2017-12-17 / Family

The Spider and the Christmas Tree

Inspired by a German Folk Tale
By VALERIE L. EGAR
Author

A teeny spider, Itsy, lived on the ceiling in the corner of a snug cottage with her Mom and Dad. From the top of the ceiling, Itsy and her family watched the human family come and go. They saw three children, a boy and two girls, go to school each day, their back packs heavy with books. They watched as the mother rushed out of the door shortly after to work in the bakery. They saw the father amble outside, coffee mug in hand, on his way to his shoe repair shop.

Once the humans were gone, Spider School was in session. “Do I have to go?” Itsy asked. “I think I sprained my leg.”

“Which one?” Mom asked and looked her over. “You’re fine. Off to school!”

Itsy slowly walked across the ceiling to Spider School. Ariel was showing off, spinning a delicate web that covered most of the corner. Tark and Zoom raced each other by dropping from the ceiling on spider thread to see who got to the floor first. Itsy sat quietly and watched. The teacher, Ms. Spindra, soon appeared.

“Yesterday’s quiz on flies of the world was a great disappointment!” she announced. “Only Itsy named them correctly.”

“But she can’t spin a web,” said Ariel under her breath. “That’s what spiders do!”

Zoom laughed, too. “Her last web looked like a tangled ball of yarn.”

Itsy wished she could just disappear. Everything they said was true. Though her mother said her weaving skills would improve with time, they hadn’t. Her legs went one way and the thread another, until she got herself knotted in the middle and had to yell for help. On another day, she managed to start weaving and thought she was doing well, but instead of a web, she had woven a ladder.

“Look,” Tark laughed. “Itsy built a fire escape.” Itsy didn’t feel like a real spider at all.

That night, the human family brought a tall fir tree into the house. They strung lights on the tree and decorated it with shiny balls and glass icicles.

“May I go see it?” Itsy asked.

“No,” Dad said. “People are frightened of spiders.”

“How about when they go to sleep? Please?”

“I think it would be all right when the people sleep, don’t you?” said Mom.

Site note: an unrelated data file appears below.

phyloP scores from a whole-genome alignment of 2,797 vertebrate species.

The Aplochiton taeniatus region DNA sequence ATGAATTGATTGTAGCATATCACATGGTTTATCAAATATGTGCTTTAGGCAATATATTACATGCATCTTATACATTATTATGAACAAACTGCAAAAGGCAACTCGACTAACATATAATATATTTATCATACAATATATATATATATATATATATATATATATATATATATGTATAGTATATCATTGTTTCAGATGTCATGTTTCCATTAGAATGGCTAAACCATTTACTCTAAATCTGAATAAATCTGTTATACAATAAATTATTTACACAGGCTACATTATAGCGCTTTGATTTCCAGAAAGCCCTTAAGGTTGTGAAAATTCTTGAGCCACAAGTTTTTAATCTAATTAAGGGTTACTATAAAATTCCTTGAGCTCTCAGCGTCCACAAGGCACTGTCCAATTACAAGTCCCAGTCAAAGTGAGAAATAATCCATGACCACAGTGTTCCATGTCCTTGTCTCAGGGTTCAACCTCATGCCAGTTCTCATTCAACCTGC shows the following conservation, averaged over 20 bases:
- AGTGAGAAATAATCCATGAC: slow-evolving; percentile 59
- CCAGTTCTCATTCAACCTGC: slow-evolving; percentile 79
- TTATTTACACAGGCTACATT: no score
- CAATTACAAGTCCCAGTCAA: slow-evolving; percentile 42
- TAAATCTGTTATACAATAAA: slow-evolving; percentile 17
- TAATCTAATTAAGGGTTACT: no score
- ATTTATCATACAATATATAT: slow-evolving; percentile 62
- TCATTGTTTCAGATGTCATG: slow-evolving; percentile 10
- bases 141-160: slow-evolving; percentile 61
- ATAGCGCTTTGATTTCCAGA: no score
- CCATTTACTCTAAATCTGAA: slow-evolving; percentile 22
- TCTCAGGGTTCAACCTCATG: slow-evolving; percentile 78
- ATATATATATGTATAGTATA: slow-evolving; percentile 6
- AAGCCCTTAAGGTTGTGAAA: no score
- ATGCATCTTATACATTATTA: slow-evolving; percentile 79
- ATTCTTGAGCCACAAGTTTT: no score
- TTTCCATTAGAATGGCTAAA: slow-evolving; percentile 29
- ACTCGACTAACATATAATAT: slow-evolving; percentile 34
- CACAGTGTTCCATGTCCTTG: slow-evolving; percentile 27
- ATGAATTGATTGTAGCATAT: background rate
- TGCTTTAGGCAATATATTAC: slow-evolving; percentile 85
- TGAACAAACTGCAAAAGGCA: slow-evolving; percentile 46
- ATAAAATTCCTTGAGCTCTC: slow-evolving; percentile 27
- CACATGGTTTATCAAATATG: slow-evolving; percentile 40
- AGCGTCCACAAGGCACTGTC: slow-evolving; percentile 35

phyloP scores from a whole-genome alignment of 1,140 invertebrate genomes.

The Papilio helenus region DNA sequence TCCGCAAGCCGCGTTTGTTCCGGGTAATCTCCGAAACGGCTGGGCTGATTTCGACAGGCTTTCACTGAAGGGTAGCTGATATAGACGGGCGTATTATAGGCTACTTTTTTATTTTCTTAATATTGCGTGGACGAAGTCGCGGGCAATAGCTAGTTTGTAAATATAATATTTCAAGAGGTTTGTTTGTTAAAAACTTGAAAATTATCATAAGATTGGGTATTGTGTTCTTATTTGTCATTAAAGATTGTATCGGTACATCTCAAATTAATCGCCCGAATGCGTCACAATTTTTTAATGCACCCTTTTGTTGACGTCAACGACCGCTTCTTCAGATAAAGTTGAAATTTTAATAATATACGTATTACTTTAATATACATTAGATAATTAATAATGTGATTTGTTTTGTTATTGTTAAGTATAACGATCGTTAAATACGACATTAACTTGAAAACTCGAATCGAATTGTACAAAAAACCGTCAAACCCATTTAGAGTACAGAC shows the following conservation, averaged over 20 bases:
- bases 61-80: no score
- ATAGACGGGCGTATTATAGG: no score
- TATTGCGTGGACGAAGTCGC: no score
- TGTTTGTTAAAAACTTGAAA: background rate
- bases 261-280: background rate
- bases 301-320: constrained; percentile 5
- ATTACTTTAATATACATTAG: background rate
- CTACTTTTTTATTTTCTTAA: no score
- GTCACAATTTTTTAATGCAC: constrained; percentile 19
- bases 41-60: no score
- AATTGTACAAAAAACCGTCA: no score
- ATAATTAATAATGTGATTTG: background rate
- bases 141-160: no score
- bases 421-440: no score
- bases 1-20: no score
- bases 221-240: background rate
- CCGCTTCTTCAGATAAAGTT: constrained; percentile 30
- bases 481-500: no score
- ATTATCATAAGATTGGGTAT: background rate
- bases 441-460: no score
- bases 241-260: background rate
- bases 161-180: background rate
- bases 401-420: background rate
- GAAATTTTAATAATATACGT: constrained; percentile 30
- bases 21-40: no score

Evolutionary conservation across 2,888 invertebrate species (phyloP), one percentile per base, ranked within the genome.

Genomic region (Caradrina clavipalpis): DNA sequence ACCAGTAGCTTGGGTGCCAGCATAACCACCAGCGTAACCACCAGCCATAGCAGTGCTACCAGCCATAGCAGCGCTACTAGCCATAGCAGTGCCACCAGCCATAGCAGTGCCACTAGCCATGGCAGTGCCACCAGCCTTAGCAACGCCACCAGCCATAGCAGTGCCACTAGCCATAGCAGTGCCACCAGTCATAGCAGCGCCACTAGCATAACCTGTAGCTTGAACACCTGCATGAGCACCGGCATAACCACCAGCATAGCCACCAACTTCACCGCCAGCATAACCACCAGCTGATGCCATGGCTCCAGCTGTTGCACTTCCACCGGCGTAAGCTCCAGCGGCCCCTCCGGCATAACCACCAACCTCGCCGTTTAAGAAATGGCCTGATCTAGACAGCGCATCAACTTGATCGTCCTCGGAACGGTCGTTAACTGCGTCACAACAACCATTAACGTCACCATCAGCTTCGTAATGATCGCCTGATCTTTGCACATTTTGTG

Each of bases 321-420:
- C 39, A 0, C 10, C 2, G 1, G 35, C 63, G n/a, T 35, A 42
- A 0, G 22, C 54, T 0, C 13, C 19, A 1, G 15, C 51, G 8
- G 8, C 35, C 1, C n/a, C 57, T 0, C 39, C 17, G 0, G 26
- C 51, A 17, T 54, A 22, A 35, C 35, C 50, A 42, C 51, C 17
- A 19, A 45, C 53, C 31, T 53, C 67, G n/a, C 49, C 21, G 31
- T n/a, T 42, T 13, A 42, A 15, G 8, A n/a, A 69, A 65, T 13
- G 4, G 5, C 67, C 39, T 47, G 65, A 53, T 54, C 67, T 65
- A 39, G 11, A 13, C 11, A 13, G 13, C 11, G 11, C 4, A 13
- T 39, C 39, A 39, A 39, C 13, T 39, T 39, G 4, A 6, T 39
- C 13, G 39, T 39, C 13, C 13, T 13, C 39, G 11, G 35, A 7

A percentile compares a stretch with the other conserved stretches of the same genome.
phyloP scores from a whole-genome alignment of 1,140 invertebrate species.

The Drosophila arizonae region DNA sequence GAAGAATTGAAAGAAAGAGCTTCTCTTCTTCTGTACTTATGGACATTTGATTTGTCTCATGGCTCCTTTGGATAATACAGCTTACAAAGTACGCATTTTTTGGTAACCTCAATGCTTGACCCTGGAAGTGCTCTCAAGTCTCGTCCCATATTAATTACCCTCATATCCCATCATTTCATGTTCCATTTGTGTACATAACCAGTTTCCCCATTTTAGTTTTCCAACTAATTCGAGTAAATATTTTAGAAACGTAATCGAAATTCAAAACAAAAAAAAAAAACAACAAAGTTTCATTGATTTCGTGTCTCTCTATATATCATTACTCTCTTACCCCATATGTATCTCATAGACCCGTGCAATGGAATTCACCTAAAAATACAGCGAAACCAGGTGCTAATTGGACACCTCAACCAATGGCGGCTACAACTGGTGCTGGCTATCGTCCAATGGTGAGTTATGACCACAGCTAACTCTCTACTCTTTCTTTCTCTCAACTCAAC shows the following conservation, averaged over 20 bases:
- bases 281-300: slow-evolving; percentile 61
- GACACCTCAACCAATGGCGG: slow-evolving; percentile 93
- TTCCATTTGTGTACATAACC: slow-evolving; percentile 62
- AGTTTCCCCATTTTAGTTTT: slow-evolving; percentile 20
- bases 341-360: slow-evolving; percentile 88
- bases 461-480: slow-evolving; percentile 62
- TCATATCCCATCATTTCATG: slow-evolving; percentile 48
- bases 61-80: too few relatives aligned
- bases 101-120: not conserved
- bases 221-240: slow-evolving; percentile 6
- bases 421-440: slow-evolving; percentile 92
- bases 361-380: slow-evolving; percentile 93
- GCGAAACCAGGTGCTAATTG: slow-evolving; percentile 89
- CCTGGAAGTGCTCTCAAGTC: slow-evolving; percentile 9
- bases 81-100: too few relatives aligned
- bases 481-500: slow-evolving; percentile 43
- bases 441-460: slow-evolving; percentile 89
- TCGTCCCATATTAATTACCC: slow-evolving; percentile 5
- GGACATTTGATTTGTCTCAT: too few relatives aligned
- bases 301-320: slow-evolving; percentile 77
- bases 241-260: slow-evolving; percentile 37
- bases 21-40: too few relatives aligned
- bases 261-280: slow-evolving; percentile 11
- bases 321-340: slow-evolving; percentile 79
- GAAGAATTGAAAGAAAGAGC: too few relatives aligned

He nodded. “All right, but you’ll have to be very careful.”

When the house was quiet, Itsy dropped from the ceiling and onto the tree. She started to explore.

The tree was beautiful. A red bird on one branch, a little soldier with a crooked smile on another. Each branch held a different treasure and Itsy wanted to see every one. Up and down she went, around and around, branch to branch. She was so busy exploring, she didn’t pay attention.

All of a sudden she heard a noise. “Oh no!” She looked through the branches and saw a jolly man with twinkling eyes dressed in red.

“Someone’s been working very hard,” Santa said. “How beautiful you’ve made the tree!”

Itsy looked around. Beautiful spider webs adorned the tree, top to bottom and glistened silver. She looked for Ariel, Tark, and Zoom. With surprise, she realized she had spun the beautiful webs.

“You’ve done a magnificent job, little one,” Santa said, “but I think it best if people don’t realize spiders share the house. Do you agree?”

Itsy nodded.

Santa waved his hand and a few webs became a delicate lace tablecloth on the dining room table. Another wave and a few more webs became sugar frosting decorations on cookies. He snapped his fingers and webs of frost glittered on the windowpanes.

Only one web remained, near the top of the tree. Santa turned that one gold and it shimmered near the top.

Itsy was asleep when the family woke up. She didn’t hear them ooh and ahh over the beautiful web near the top of the tree and all she and Santa made together, but Itsy didn’t mind. She knew she was a very gifted spider and that made her very happy.

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